4 posts / 0 new
Last post
Mark Morschhäuser
Mark Morschhäuser's picture
One-step sparring by Miller

Hi, I bought Miller's book a couple of months ago in which he explains the one-step sparring that is done in slow motion turns and allows one technique only.

The rules are not really difficult (I thought) but when I do it with my students they get confused soon if their move was one or multiple actions now (example: moving to the side with a defense technique and a combined kick and then adding a punch while putting down the foot) and I don't know either at some point because the description in the book is limited.

Could someone who uses that in training elaborate a bit how it is done? Do you know a video where it can be seen? I tried to look it up a while ago but I did not really find something I could use to understand it better.

Katz's picture

I have had the chance to go to a clinic with Rory Miller and to have him explain and walk us through the drill. I have also been using this drill for probably around 5 years in my own studio.

To answer your question: The whole point of the drill (as far as I understand it myself) is to train for very fast movements safely. The goal is to be able to move fluidly, as this will allow you to move very fast very efficiently.

The question of "what is one move?" does indeed come back very often. To me, it consists of "one hip motion". And I extend it to "one step" (which is in the title of the drill, after all). If you can do you move with one hip motion, one step, you can do it very fast. If you need to reverse your hips, no matter how fast you are, you will quickly reach a point where you just can't physically speed it up.

So, doing an inside to outside block with your left arm, followed by a right arm punch would count as one move, whereas an outside to inside block with your left and a punch with your right would count as two. (Assuming you don't just do a check with no hip power in your block, which would also work...) And of course, if you need to step twice, this is definitively not "one move".

If you are beginning teaching this drill, the main issue I find most of the time is that my students have a really hard time going slow. You need to watch everyone. And I recently realized the choice of words you use matters. "Go easy!" does not work, as they understand it as "don't hurt your partner", which they don't because they pull their punches. But that defeats the whole point of the drill which is to be at the right striking distance to hurt, but go slow enough not to. So I changed to shouting "Slower!". (In French, "Doucement !" can mean both, so it is more meaningful! :D)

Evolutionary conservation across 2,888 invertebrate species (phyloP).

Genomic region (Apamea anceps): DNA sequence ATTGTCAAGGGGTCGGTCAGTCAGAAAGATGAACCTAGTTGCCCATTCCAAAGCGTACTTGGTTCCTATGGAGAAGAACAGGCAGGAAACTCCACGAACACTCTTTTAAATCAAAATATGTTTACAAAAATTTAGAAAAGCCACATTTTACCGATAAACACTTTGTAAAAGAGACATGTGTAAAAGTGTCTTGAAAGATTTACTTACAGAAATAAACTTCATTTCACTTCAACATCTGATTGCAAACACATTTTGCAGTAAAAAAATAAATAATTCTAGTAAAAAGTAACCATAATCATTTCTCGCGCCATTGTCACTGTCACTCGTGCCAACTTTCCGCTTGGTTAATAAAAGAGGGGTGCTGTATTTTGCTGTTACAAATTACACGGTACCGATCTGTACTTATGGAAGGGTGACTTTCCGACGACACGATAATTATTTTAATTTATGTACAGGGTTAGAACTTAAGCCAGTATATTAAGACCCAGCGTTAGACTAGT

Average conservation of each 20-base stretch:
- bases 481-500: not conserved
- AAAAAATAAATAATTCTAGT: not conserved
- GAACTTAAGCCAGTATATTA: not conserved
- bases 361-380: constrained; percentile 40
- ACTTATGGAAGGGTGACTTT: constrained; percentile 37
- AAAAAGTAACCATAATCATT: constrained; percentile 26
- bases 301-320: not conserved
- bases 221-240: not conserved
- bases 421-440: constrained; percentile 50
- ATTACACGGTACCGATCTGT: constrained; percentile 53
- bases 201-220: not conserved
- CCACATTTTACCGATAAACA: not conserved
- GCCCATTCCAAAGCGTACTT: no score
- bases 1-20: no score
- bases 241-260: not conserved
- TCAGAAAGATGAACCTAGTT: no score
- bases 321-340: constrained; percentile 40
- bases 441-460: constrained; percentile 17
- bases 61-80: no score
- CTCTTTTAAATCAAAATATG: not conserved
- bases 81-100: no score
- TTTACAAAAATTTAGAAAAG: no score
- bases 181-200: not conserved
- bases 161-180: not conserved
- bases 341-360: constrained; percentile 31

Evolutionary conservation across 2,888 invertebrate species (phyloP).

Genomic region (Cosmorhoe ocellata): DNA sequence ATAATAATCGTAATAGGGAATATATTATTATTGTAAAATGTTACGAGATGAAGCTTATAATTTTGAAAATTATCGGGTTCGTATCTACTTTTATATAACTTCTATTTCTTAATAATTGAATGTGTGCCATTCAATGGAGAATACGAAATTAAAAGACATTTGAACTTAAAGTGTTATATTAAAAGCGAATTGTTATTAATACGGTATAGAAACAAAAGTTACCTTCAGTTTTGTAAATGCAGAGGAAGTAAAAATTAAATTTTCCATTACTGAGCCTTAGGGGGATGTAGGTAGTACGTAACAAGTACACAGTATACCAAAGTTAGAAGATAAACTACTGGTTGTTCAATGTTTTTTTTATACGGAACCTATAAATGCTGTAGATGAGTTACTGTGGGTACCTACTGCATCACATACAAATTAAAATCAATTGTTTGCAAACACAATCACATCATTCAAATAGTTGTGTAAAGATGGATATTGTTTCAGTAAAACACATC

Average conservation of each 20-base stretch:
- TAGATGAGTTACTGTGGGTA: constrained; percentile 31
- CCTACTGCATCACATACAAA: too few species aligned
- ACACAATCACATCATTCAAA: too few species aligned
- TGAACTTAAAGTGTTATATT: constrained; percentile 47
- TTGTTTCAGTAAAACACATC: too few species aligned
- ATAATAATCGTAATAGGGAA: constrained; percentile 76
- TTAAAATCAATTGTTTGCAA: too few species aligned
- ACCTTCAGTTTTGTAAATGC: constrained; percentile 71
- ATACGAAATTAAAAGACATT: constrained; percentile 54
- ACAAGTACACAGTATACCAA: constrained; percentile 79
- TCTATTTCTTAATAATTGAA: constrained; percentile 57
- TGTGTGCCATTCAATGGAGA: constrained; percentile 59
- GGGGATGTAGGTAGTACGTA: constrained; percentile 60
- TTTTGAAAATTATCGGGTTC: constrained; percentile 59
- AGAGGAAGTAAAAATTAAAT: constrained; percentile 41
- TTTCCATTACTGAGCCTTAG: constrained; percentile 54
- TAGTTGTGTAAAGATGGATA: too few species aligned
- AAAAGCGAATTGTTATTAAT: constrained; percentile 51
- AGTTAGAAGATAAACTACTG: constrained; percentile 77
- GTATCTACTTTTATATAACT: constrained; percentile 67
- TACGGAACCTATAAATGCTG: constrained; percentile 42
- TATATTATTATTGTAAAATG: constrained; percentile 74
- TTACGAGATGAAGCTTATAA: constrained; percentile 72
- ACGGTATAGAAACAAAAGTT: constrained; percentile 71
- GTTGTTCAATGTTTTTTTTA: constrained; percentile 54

Mark Morschhäuser
Mark Morschhäuser's picture

That was helpful, thank you. And while listening to Iain's One-Step podcast episode (which mainly focusses on ippon kumite though) I noticed he briefly referenced Miller's idea and mentioned a name "Marc MacYoung", so I was able to find this video: https://www.youtube.com/watch?v=vk57lEmrLq8 There the instructor even counts for the group, which is a good idea to keep the group from speeding up (though I think they are pretty fast). And starting in a tight blob probably adds some randomness. Grabbing hips = ground fight is a nice idea too.

I think I can now assume that a kick probably always counts as two steps: One for the kick (which has to be kept in mid air to allow defense) and one for putting down the foot. So in my example, I could move to the outside with a low kick while guarding the head but had to stay that way until the partner did something before I can put the foot down in combo with a punch. I could imagine that people will try to catch kicks a lot this way because they are so slow in that exercise. But I guess we can try out how it works (going to ground will likely regulate that).

I checked the book again: Miller writes, one partner initiates a move, while I was thinking the move had to be finished.

Zach Zinn
Zach Zinn's picture

Late to the party, but I use this drill and variations a lot, the fact is that throws and grappling - especially on the ground- are harder to account for because they are usually compound movements. I try to be as literal as possible and go by a physical "count", if you do something that requires your brain to think "one two", it was not one move.

A kick or a punch when executed properly is one movement, less than one if the person is really good! A throw could be one, but setting up a throw then executing it would be two.